This is very interesting because prior to that I had to rely on a subjective dissonance curve. I'm intrigued to see that the octave is not perfectly consonant too. The BP one is really cool, but I'd like to make such curves for some other temperaments. It's a shame that the researcher doesn't include their equations...
     
  10. ixlramp

    ixlramp SS.org Regular

    Messages:
    2,169
    Likes Received:
    844
    Joined:
    Mar 5, 2007
    Location:
    UK
    To complete my Just Intonation explanation ...
    Polyrhythms are a very good analogy for harmony, they are essentially 'slow harmony'.

    If you have two drummers where one plays two beats in the exact same time period that the other plays one beat, it's a simple 2:1 polyrhythm and is an analogy for the octave interval. The simplicity of the polyrhythm is an analogy for how consonant an octave interval sounds.

    If you have two drummers where one plays five beats in the exact same time period that the other plays four beats, it's a 5:4 polyrhythm and is an analogy for the Just Intonation major third interval. The polyrhythm is more complex, which is an analogy for how a J.I. major third interval sounds consonant, but less consonant than an octave interval.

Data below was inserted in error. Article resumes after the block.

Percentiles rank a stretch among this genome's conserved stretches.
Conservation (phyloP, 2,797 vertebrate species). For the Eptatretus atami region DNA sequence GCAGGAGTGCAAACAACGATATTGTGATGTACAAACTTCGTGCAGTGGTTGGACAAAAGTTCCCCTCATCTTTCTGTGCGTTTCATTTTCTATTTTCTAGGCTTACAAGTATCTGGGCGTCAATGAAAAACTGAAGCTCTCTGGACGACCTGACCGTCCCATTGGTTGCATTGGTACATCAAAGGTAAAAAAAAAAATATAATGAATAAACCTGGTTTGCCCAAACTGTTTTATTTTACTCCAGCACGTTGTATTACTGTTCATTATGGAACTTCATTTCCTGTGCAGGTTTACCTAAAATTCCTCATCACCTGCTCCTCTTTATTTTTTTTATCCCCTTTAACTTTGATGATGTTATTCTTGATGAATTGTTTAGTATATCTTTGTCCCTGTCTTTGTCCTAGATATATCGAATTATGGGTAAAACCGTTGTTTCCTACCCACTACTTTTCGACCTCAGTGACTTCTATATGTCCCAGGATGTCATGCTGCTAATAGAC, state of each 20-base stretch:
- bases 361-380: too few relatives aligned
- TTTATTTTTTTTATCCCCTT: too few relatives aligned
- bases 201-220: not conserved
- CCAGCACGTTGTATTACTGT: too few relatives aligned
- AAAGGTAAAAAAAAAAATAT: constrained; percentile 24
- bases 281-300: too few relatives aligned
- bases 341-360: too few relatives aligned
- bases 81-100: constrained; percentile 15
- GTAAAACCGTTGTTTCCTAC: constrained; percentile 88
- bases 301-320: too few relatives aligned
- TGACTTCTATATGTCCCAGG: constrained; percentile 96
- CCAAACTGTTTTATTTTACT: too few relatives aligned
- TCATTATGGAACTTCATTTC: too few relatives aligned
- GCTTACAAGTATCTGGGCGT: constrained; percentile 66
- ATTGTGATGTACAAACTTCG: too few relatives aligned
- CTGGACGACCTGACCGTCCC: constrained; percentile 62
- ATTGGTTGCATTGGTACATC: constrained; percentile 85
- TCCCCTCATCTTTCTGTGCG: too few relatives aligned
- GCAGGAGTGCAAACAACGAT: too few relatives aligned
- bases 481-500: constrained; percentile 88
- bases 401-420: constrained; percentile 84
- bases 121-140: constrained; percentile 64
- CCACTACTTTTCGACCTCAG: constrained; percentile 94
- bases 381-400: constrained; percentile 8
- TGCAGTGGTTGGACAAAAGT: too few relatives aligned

If they have the timing precise you would describe them as drumming 'in perfect harmony'. Similarly, tuning a major third interval so that the frequencies are in the ratio 5:4 is a perfectly tuned (Justly Intonated) major third.
    If one drummer is slightly slow they will go out of phase, they are no longer in harmony, this is the 12ET major third we are used to.

    If you record a 5:4 polyrhythm and speed it up until it turns into musical pitches, you will actually hear the Just Intoantion major third musical interval. A note is a fast rhythm, harmony is fast polyrhythms.
     
    Bobro, ElRay and Winspear like this.
  11. ixlramp

    ixlramp SS.org Regular

    Messages:
    2,169
    Likes Received:
    844
    Joined:
    Mar 5, 2007
    Location:
    UK
    Here's a big list of Just Intonation intervals and their size in cents (1/100th of a modern semitone) https://www.kylegann.com/Octave.html